The Stanley Cup does strange and wonderful things. It causes players to throw their battered bodies in front of whizzing pucks. It causes them to grow crazy beards and ignore painful injuries and continue battling for nearly two months.
It causes upward of a million people to line a storied street in downtown Detroit, in searing heat and brutal times, and cheer for the athletes who earned the right to lift it. It causes grown men—players and fans alike—to weep at the sight of it.
The Cup can stir and bind and wow. And perhaps, when necessary, it even can heal.
A KK reader kindly passed this article onto me, correctly noting that I might have missed it when it first came out Tuesday. Even a couple days late, it’s well worth a read.
From Jeff Z. Klein at the NYT Slap Shot,
Can you name the last time a defenseman was awarded the Lady Byng Trophy, the honor for the league’s most gentlemanly player?
As you think about that — and about the NHL Award ceremonies Thursday night — bear in mind that according to league criteria, the Byng is to go to the “player adjudged to have exhibited the best type of sportsmanship and gentlemanly conduct combined with a high standard of playing ability.” Nothing in there says “forwards only.”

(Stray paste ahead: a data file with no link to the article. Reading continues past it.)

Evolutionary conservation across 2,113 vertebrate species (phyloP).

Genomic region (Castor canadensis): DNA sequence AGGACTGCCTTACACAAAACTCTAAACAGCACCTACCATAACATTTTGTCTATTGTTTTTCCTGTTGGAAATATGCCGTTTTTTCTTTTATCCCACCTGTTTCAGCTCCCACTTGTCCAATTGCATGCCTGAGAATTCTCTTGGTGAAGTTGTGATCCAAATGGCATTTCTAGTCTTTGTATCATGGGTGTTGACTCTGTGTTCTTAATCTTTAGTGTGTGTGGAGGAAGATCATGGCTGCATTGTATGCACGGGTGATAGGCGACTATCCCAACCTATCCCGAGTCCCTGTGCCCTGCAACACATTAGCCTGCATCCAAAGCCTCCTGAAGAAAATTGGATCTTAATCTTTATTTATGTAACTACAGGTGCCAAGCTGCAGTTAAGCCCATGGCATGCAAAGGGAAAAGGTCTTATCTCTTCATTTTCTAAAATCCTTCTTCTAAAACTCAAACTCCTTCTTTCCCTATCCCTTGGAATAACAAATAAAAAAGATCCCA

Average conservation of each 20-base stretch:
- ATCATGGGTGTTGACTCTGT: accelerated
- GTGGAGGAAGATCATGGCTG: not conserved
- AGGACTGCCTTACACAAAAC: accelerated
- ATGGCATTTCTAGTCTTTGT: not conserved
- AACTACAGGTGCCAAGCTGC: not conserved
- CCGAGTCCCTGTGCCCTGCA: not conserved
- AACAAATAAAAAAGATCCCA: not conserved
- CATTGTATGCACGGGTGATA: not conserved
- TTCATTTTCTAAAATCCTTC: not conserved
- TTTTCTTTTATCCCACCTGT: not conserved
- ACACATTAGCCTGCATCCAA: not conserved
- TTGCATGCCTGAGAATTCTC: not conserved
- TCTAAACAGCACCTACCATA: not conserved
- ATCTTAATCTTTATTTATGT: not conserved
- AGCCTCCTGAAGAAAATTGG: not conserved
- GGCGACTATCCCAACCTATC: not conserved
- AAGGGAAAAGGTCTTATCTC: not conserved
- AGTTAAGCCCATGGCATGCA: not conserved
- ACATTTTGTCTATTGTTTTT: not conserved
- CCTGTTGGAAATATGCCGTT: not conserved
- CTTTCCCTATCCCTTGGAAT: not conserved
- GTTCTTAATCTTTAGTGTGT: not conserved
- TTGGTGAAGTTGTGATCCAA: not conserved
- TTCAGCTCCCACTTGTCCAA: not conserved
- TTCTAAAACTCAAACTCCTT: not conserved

Give up? The last time the Lady Byng was awarded to a defenceman: 1954. Red Kelly was the winner.
The NHL has provided the following list today, showing the current order of selection for the 2008 NHL Entry Draft, Friday, June 20 (round 1) and Saturday, June 21 (rounds 2-7) at Scotiabank Place in Ottawa
Detailed notes on the draft order are also included, below the list.
Alan Ryder at the Globe & Mail:
The Hart Memorial Trophy is awarded to the player judged to be “the most valuable to his team”. Although a literal read of this clearly means that a goaltender ought to win this prize each year, the award has typically (nearly 90% of the time) been presented to the NHL’s most impactful skater, as judged by the voters. And the Hart has usually gone to a forward (about 80% of the time). This year’s ‘nominees’ (the top three vote getters) were forwards Jarome Iginla, Evgeni Malkin and Alexander Ovechkin.
The Lester B. Pearson Award is awarded to the player judged, by his peers, to be “the most outstanding player”. In the voting for the NHLPA’s award the players have shown an even greater bias towards forwards than do the hockey writers who choose the Hart winner.
continued with Ryder’s picks and analysis of all the contenders
Update 3:20pm ET: Allan Muir at Sports Illustrated also Handicaps the NHL Hardware today.
Spector has been busy today, gathering together all the latest speculation on where the coaches will end up; Leafs, Penguins, Blues and CBJ rumors; and of course, free agency rumors from around the NHL.
About Kukla's Korner Hockey
Paul Kukla founded Kukla’s Korner in 2005 and the site has since become the must-read site on the ‘net for all the latest happenings around the NHL.
From breaking news to in-depth stories around the league, KK Hockey is updated with fresh stories all day long and will bring you the latest news as quickly as possible.
Email Paul anytime at firstname.lastname@example.org